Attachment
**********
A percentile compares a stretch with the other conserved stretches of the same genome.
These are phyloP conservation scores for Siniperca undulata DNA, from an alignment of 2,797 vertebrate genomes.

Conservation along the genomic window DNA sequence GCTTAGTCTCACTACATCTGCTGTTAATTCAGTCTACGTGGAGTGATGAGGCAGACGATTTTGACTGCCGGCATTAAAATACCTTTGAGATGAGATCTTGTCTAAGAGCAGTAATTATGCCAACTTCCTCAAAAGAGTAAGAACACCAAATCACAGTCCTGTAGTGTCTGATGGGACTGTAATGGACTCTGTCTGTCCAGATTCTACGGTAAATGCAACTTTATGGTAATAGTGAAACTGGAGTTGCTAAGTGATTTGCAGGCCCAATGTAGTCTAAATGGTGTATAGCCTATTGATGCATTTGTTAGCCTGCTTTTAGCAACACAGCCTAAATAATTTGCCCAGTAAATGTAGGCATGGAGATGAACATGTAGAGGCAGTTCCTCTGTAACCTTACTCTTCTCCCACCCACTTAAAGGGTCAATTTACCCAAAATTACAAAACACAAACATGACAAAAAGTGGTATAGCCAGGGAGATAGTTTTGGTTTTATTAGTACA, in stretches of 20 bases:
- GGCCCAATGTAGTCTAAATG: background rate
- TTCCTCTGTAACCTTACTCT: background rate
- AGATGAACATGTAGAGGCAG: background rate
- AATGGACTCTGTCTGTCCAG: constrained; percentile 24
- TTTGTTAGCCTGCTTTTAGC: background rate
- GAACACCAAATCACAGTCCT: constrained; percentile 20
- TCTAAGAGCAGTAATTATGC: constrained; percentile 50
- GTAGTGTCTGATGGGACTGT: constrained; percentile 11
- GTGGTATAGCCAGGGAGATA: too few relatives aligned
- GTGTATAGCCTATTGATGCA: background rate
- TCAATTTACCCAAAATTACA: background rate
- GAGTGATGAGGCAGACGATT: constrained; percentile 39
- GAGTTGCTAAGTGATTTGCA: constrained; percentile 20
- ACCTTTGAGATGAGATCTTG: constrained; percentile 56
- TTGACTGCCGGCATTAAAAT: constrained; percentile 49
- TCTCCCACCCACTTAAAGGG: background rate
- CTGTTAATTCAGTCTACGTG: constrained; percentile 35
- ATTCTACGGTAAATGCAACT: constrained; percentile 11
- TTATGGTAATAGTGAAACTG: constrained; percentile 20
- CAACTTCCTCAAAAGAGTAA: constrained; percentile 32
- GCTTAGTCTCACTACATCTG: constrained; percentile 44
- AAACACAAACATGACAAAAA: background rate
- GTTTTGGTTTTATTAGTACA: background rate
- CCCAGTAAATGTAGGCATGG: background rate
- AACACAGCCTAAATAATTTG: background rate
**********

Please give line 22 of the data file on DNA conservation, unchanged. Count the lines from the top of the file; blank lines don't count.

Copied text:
- TTATGGTAATAGTGAAACTG: constrained; percentile 20